Sebatakgomo: Migrant organization, the ANC and the Sekhukhuneland Revolt

DSpace/Manakin Repository

Show simple item record

dc.contributor.author Delius, P.
dc.date.accessioned 2010-09-14T10:55:11Z
dc.date.available 2010-09-14T10:55:11Z
dc.date.issued 2010-09-14
dc.identifier.uri http://hdl.handle.net/10539/8665
dc.description African Studies Seminar series. Paper presented. en_US
dc.description.abstract In the 1940s and 1950s in reserve and trust area from the Zoutpansberg to the Ciskei bitter battles were fought against first Betterment Schemes and then Bantu Authorities. Communities believed - with good reason - that these state initiatives posed a mortal threat to their residual, but cherished, economic and political autonomy. These episodes are usually treated under the rubric of rural or peasant resistance but the centrality of migrant labour to the South African political economy has always undermined simple divisions between town and countryside. A closer examination shows that in virtually every instance of resistance urban-based migrant organizations played vital roles. Yet this is difficult to explain for groups like the Zoutpansberg Cultural Association, the Bahurutshe Association or the Mpondo Association step almost entirely unheralded onto the stage. We have the barest idea of the long history of migrant organization which preceded their part in these events. It has also become commonplace in the literature on 'rural resistance' to suggest that the ANC, while not entirely insensitive to rural issues in the 194Os and 1950s, nonetheless failed to establish effective rural organization and played at best a marginal role in the various revolts. This conclusion is partly based on the sparseness of Congress branches in the countryside. But it has been arrived at without any systematic attempt to examine a crucial question. Did migrants and their organizations provide a partly unseen but effective bridge between the ANC, the SACP and rural politics? These gaps in our understanding of 'rural resistance' will not easily be filled . This article, however, attempts to provide some illumination of these issues by means of a study of the role of migrants in the Sekhukhuneland Revolt of 1957 — 1961. To give some indication of the destination of the argument, the evidence suggests that a movement established in 1954 from within the ANC and the SACP - Sebatakqqmg - won widespread migrant support and played a key role in organizing and sustaining the resistance in the eastern Transvaal. The journey to this conclusion will, however, be long and prone to detour - for in order to be able to explain the interaction between migrants, the ANC, and rural conflict in the 1950s it is necessary to trace the changing patterns of Pedi employment and association from at least the 1930s. en_US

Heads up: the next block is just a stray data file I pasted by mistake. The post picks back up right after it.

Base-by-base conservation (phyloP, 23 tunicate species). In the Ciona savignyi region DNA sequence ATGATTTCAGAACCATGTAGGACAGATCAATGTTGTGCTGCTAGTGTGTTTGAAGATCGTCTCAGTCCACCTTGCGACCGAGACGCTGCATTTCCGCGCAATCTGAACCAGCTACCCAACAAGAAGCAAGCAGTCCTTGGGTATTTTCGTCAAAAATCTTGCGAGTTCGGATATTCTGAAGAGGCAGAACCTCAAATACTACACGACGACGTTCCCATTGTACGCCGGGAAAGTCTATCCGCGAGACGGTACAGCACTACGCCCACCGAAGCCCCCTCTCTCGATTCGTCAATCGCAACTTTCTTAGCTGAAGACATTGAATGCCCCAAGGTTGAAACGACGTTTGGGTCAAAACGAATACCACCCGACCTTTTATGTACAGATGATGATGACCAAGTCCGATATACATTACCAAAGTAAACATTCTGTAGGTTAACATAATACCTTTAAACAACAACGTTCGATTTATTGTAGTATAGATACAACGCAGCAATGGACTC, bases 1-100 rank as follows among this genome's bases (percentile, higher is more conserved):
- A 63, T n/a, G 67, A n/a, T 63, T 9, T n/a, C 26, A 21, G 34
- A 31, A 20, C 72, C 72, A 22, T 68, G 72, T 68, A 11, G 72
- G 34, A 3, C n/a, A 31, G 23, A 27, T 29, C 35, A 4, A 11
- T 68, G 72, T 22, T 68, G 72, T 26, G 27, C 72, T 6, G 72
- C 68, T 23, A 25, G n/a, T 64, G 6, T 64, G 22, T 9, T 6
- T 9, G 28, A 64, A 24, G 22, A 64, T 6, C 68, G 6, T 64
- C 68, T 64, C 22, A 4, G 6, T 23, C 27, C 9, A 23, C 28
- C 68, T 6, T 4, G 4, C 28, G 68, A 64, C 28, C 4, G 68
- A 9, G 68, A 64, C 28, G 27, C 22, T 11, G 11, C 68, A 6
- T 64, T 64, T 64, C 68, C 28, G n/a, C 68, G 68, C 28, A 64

dc.language.iso en en_US
dc.relation.ispartofseries Institute for Advanced Social Research;ISS 119
dc.subject African National Congress en_US
dc.subject Pedi (African people) en_US
dc.subject Migrant labor. South Africa en_US
dc.subject Transvaal (South Africa) en_US
dc.title Sebatakgomo: Migrant organization, the ANC and the Sekhukhuneland Revolt en_US
dc.type Working Paper en_US


Files in this item

This item appears in the following Collection(s)

Show simple item record

Search WIReDSpace


Browse

My Account

Context

Statistics